Swindell was subbing for Roush Fenway driver Trevor Bayne who has been out of action due to illness. It was a golden opportunity for the young driver to shine before team owner Jack Roush in hopes of advancing his career as a NASCAR development driver. Instead he was sidelined in an incident that was widely regarded as senseless. NASCAR agreed and summoned both Kennedy and his spotter to their official trailer for an official conversation.


HOORAH to Kyle Busch for winning the Lucas Oil 200 NASCAR Camping World Truck Series at Dover Friday night. The event marked Busch’s 27th series win, his third win of the season and his second truck win at Dover.

Busch’s stats in all three of NASCAR’s national touring series are simply amazing. He has 96 wins in all three series including ten wins this year: five in the Nationwide Series, three in the Camping World Truck Series and two in the Sprint Cup Series.


In our final comments this week HOORAH to Ricky Stenhouse Jr, driver of the #16 Ford, for Roush Fenway Racing, in the NASCAR Nationwide Series. Stenhouse donated his share of the team’s prize money, during Friday’s Nationwide race, to the Mississippi Flood Relief.


Another HOORAH goes to Carl Edwards and his fellow Roush Fenway Racing employees for coming to the aid of one of their own. Back on April 8th, Edwards won the NASCAR Nationwide Series event at the Nashville Super Speedway. With that came the traditional speedway trophy: a Gibson electric guitar custom painted by famed NASCAR artists Sam Bass.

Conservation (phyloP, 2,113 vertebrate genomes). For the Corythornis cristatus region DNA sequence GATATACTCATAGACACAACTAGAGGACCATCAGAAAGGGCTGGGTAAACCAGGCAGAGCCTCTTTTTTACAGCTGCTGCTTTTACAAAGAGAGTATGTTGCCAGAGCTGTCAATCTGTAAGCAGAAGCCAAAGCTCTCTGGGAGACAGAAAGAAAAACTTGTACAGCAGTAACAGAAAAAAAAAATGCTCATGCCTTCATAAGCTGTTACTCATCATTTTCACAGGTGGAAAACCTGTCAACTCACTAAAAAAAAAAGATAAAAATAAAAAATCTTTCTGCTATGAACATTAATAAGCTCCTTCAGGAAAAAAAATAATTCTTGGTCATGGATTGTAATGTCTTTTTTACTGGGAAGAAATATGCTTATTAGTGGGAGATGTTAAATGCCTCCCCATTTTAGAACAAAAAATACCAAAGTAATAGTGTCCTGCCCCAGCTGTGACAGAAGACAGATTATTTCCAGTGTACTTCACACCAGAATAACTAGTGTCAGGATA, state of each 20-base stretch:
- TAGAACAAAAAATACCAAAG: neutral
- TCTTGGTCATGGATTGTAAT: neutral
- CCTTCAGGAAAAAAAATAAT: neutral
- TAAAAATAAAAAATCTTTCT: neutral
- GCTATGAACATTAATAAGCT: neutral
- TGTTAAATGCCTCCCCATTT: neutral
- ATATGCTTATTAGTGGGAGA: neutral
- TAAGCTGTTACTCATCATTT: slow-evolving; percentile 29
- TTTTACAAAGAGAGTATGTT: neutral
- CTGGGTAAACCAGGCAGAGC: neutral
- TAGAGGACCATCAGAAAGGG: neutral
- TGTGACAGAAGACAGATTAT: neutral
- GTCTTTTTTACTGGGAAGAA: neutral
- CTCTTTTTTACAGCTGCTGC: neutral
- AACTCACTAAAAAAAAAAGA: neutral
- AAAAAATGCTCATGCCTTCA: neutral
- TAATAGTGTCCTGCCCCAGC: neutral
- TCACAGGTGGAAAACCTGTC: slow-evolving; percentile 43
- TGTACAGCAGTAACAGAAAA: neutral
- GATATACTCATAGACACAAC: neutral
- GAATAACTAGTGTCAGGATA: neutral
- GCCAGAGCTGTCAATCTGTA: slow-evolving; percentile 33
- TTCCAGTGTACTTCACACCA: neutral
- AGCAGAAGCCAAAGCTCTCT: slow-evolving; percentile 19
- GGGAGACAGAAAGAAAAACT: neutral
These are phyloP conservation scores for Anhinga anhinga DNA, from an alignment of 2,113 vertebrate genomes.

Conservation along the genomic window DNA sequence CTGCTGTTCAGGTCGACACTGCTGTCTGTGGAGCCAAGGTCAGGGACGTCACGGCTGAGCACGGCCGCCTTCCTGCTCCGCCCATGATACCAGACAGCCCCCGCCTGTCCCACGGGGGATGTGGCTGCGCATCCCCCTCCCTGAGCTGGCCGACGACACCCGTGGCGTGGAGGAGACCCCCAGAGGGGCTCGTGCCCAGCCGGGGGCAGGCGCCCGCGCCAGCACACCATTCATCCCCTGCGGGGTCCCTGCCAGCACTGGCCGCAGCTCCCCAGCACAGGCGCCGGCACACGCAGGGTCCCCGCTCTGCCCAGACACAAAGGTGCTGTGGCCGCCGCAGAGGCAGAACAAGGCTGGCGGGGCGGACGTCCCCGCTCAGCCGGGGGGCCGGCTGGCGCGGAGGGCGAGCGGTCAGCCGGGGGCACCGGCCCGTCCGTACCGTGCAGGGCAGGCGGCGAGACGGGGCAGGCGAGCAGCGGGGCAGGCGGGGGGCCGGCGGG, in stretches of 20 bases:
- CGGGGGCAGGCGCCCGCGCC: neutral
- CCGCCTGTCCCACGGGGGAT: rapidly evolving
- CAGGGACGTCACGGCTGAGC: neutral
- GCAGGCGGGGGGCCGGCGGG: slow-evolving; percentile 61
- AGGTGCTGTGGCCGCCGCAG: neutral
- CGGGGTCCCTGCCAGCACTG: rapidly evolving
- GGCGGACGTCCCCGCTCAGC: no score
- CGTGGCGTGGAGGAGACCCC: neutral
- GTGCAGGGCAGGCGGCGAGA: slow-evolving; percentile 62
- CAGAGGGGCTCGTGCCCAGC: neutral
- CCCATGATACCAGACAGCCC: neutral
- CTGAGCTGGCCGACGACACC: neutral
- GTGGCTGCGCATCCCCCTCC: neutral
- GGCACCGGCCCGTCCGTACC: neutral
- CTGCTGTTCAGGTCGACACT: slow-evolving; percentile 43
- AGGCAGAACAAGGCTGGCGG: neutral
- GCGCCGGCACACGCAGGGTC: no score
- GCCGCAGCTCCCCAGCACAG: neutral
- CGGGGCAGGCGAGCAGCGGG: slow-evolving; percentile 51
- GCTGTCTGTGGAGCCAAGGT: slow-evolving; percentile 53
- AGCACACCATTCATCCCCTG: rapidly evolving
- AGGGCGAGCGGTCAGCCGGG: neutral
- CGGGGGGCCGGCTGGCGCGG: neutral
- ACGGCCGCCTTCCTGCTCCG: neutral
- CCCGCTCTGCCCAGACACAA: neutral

In the days that followed that win Roush Fenway Racing was shocked to learn of the death of one of their own, Jonathan Bunting, who tragically died in an auto accident leaving behind his wife and two children. Edwards wanted to help the family and set up a special online auction with the Nashville guitar as the grand prize. The bidding concluded a month later and the guitar, along with a special one of a kind sketch donated by Sam Bass, raised $20,400. The worthy cause was helped by an additional $30,000 plus from donations from RFR employees, drivers and their sponsors.


The final WAZZUP of the week goes to NASCAR Nationwide Series development driver Ryan Truex for making the monumental mistake of admitting one of his special fears on live television. During an interview on the SPEED Channel, Truex admitted that he was seriously afraid of spiders. I hope he’s ready for what’s coming down the line. You know it’s going to be a short amount of time before some merry garage prankster plants a rubber spider inside of his racing helmet. Don’t be too surprised if Dale Earnhardt Jr is the first to make this move because this type of fun is right up his alley.

The views and opinions expressed in this article are those of the author and do not necessarily reflect the official policy or position of SpeedwayMedia.com.